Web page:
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Career and Education Opportunities for Title Examiners in Mississippi

Mississippi has a population of 2,951,996, which has grown by 3.77% in the last 10 years. Nicknamed the "Magnolia State," Mississippi's capital and biggest city is Jackson.

The national trend for title examiners sees this job pool shrinking by about 0.7% over the next eight years. In general, title examiners search real estate records, examine titles, or summarize pertinent legal or insurance details for a variety of purposes.

A person working as a title examiner can expect to earn about $26 per hour or $54,080 yearly on average in Mississippi and about $18 hourly or $38,300 annually on average in the U.S. as a whole. Incomes for title examiners are better than in the overall category of Administration and Support in Mississippi, and not quite as good as the overall Administration and Support category nationally. Title examiners work in a variety of jobs, including: administrative assistant, public records researcher, and title agent.

In 2008, there were a total of 1,558,262 jobs in Mississippi. The average annual income was $30,383 in 2008, up from $29,542 in 2007. The unemployment rate in Mississippi was 9.6% in 2009, which has grown by 2.8% since the previous year. Roughly 16.9% of Mississippi residents have college degrees, which is lower than the national average.

The top industries in Mississippi include furniture product manufacturing, household furniture cabinet manufacturing, and household furniture manufacturing. Notable tourist attractions include the Manship House Museum, the Mississippi Museum of Natural Science, and the Audubon Society Jackson Chapter.

CITIES WITH Title Examiner OPPORTUNITIES IN Mississippi


JOB DESCRIPTION: Title Examiner

Title Examiner video from the State of New Jersey Dept. of Labor and Workforce Development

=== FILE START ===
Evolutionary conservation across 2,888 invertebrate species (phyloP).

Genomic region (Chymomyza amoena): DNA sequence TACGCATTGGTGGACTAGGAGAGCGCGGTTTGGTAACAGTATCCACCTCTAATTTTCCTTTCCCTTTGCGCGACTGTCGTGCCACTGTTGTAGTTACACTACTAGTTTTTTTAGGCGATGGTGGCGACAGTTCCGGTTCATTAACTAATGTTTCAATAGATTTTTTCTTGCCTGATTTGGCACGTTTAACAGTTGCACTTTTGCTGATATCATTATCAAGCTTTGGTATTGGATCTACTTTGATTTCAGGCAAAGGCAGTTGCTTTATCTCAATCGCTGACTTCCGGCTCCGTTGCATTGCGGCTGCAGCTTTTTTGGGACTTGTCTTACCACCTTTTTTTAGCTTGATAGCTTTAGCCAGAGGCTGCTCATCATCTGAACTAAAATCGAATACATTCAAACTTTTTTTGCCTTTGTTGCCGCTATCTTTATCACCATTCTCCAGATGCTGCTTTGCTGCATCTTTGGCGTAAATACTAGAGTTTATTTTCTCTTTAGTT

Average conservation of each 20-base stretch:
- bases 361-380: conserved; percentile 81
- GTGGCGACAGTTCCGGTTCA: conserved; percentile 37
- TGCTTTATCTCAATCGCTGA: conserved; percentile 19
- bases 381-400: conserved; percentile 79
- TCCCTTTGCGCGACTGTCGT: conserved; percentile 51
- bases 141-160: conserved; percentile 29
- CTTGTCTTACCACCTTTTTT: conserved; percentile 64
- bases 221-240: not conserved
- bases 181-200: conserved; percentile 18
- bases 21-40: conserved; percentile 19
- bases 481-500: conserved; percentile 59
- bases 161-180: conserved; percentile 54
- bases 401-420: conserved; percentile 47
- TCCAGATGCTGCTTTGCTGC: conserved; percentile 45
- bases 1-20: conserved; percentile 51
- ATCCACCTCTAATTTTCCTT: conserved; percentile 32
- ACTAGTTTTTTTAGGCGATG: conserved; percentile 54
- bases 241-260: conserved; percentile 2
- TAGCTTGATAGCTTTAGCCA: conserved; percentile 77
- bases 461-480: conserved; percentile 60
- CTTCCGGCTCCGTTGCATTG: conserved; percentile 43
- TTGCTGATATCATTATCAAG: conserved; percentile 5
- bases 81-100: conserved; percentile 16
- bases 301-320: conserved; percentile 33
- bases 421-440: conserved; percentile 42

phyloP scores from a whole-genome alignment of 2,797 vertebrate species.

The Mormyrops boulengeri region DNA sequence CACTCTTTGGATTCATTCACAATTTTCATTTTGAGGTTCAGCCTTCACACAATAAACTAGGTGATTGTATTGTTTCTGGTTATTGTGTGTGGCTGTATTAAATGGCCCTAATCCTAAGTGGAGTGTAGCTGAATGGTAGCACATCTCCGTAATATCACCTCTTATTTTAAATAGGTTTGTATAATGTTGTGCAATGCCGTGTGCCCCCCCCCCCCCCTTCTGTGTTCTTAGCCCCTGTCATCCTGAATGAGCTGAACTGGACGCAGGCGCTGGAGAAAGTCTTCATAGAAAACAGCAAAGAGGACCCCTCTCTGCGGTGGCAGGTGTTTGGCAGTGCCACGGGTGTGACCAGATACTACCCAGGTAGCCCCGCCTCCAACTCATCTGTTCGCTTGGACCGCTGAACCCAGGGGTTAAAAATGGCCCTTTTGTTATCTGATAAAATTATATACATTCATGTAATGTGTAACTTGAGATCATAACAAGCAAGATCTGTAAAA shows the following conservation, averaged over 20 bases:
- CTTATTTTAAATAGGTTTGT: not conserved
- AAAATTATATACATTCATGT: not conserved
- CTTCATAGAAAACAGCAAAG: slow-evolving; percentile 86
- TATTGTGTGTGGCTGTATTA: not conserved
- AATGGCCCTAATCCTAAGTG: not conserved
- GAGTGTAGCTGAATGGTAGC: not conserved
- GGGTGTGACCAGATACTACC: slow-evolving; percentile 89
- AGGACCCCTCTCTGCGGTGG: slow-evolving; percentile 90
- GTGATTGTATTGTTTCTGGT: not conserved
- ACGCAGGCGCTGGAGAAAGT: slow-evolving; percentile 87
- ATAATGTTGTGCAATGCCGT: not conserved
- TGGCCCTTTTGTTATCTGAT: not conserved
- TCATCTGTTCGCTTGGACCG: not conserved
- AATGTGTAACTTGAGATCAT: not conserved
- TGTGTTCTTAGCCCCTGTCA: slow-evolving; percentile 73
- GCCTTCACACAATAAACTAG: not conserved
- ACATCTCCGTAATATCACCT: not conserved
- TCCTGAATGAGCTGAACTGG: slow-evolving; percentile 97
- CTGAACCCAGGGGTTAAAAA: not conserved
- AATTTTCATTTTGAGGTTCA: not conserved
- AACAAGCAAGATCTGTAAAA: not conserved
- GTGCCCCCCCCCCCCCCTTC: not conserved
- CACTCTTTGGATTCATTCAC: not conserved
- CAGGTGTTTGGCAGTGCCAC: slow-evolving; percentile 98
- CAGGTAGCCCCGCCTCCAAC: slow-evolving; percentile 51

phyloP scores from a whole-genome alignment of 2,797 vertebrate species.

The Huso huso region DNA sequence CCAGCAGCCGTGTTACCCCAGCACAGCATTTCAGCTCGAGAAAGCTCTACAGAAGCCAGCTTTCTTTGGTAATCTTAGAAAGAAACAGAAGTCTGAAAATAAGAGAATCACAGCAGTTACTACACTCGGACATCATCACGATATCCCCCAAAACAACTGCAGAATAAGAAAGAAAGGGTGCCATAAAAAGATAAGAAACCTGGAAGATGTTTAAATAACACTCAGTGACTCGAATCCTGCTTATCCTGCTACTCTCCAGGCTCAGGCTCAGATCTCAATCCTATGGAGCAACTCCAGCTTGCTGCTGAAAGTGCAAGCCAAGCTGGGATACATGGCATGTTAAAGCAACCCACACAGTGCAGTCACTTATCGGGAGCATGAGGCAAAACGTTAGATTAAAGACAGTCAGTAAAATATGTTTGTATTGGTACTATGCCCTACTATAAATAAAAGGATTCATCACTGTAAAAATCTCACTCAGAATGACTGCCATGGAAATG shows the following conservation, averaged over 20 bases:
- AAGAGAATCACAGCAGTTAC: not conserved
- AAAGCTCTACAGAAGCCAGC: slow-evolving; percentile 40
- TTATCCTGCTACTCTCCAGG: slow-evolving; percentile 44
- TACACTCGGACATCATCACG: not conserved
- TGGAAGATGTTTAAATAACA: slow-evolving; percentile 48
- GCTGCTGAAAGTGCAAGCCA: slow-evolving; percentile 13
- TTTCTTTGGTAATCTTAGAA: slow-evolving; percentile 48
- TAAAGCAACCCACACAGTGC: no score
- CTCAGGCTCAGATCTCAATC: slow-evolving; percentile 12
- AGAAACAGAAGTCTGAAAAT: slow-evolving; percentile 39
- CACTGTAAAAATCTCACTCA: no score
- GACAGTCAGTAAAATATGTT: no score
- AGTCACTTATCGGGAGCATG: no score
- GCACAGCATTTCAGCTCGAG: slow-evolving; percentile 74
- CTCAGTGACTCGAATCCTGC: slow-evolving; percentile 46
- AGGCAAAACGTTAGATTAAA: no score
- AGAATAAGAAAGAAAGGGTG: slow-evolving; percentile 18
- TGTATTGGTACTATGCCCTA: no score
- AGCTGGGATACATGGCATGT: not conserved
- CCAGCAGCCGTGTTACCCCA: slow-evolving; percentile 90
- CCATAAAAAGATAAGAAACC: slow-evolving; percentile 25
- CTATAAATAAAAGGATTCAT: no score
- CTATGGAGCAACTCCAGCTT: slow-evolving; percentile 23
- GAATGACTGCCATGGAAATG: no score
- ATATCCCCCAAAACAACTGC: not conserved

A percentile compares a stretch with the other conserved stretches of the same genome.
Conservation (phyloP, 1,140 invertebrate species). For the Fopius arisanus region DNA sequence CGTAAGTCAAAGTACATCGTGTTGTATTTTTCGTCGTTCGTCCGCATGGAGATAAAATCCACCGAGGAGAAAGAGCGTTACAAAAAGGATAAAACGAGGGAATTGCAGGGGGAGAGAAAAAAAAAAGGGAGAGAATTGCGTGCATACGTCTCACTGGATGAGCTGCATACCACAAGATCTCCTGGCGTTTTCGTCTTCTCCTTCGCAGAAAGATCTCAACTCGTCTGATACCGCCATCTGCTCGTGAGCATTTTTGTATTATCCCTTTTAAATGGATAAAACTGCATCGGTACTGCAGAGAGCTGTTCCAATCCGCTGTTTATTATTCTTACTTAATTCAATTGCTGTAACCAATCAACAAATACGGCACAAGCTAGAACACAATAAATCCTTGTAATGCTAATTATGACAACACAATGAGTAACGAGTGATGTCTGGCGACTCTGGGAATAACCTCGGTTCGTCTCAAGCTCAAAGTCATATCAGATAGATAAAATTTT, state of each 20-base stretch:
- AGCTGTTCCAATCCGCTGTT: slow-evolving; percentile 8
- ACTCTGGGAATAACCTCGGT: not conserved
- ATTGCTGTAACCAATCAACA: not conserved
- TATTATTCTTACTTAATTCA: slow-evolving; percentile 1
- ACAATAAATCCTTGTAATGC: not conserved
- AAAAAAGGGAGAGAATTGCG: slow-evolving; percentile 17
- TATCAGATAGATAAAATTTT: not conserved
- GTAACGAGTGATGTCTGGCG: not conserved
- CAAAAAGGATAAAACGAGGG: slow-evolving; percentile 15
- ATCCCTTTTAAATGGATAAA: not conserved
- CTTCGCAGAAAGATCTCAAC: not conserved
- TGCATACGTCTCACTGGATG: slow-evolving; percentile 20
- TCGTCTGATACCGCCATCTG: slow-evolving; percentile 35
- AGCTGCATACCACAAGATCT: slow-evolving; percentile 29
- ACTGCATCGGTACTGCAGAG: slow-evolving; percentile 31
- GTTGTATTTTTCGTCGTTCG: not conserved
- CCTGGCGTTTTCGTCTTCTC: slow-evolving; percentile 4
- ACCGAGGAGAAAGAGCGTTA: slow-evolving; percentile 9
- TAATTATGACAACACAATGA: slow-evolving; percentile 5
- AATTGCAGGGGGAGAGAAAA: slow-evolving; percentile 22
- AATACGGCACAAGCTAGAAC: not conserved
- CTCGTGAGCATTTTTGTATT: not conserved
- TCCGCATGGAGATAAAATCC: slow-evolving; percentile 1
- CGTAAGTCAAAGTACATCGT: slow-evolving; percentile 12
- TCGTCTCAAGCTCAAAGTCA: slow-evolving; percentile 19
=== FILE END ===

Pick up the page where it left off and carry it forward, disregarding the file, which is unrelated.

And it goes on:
In general, title examiners search real estate records, examine titles, or summarize pertinent legal or insurance details for a variety of purposes. They also may compile lists of mortgages, contracts, and other instruments pertaining to titles by searching public and private records for law firms, real estate agencies, or title insurance companies.

Every day, title examiners are expected to be able to read and understand documents and reports. They need to articulate ideas and problems.

Similar jobs with educational opportunities in Mississippi include:

  • Administrative Law Judge. Conduct hearings to decide or recommend decisions on claims concerning government programs or other government-related matters and prepare decisions. Determine penalties or the existence and the amount of liability, or recommend the acceptance or rejection of claims, or compromise settlements.
  • Arbitrator. Facilitate negotiation and conflict resolution through dialogue. Resolve conflicts outside of the court system by mutual consent of parties involved.
  • Court Reporter. Use verbatim methods and equipment to capture, store, and transcribe pretrial and trial proceedings or other information. Includes stenocaptioners who operate computerized stenographic captioning equipment to provide captions of live or prerecorded broadcasts for hearing-impaired viewers.
  • Judge. Arbitrate, advise, or administer justice in a court of law. May sentence defendant in criminal cases according to government statutes. May determine liability of defendant in civil cases. May issue marriage licenses and perform wedding ceremonies.
  • Legal Assistant. Assist lawyers by researching legal precedent, investigating facts, or preparing legal documents. Conduct research to support a legal proceeding, to formulate a defense, or to initiate legal action.
  • Paralegal. Assist lawyers or judges by researching or preparing legal documents. May meet with clients or assist lawyers and judges in court.

LOCATION INFORMATION: Mississippi

Mississippi
Mississippi photo by Nathan Culpepper

Mississippi has a population of 2,951,996, which has grown by 3.77% over the past decade. Nicknamed the "Magnolia State," Mississippi's capital and biggest city is Jackson. In 2008, there were a total of 1,558,262 jobs in Mississippi. The average annual income was $30,383 in 2008, up from $29,542 the previous year. The unemployment rate in Mississippi was 9.6% in 2009, which has grown by 2.8% since the previous year. About 16.9% of Mississippi residents have college degrees, which is lower than the national average.

The top industries in Mississippi include furniture product manufacturing, household furniture cabinet manufacturing, and household furniture manufacturing. Notable tourist destinations include the Audubon Society Jackson Chapter, the Manship House Museum, and the Glory of Baroque Dresden Exhibition.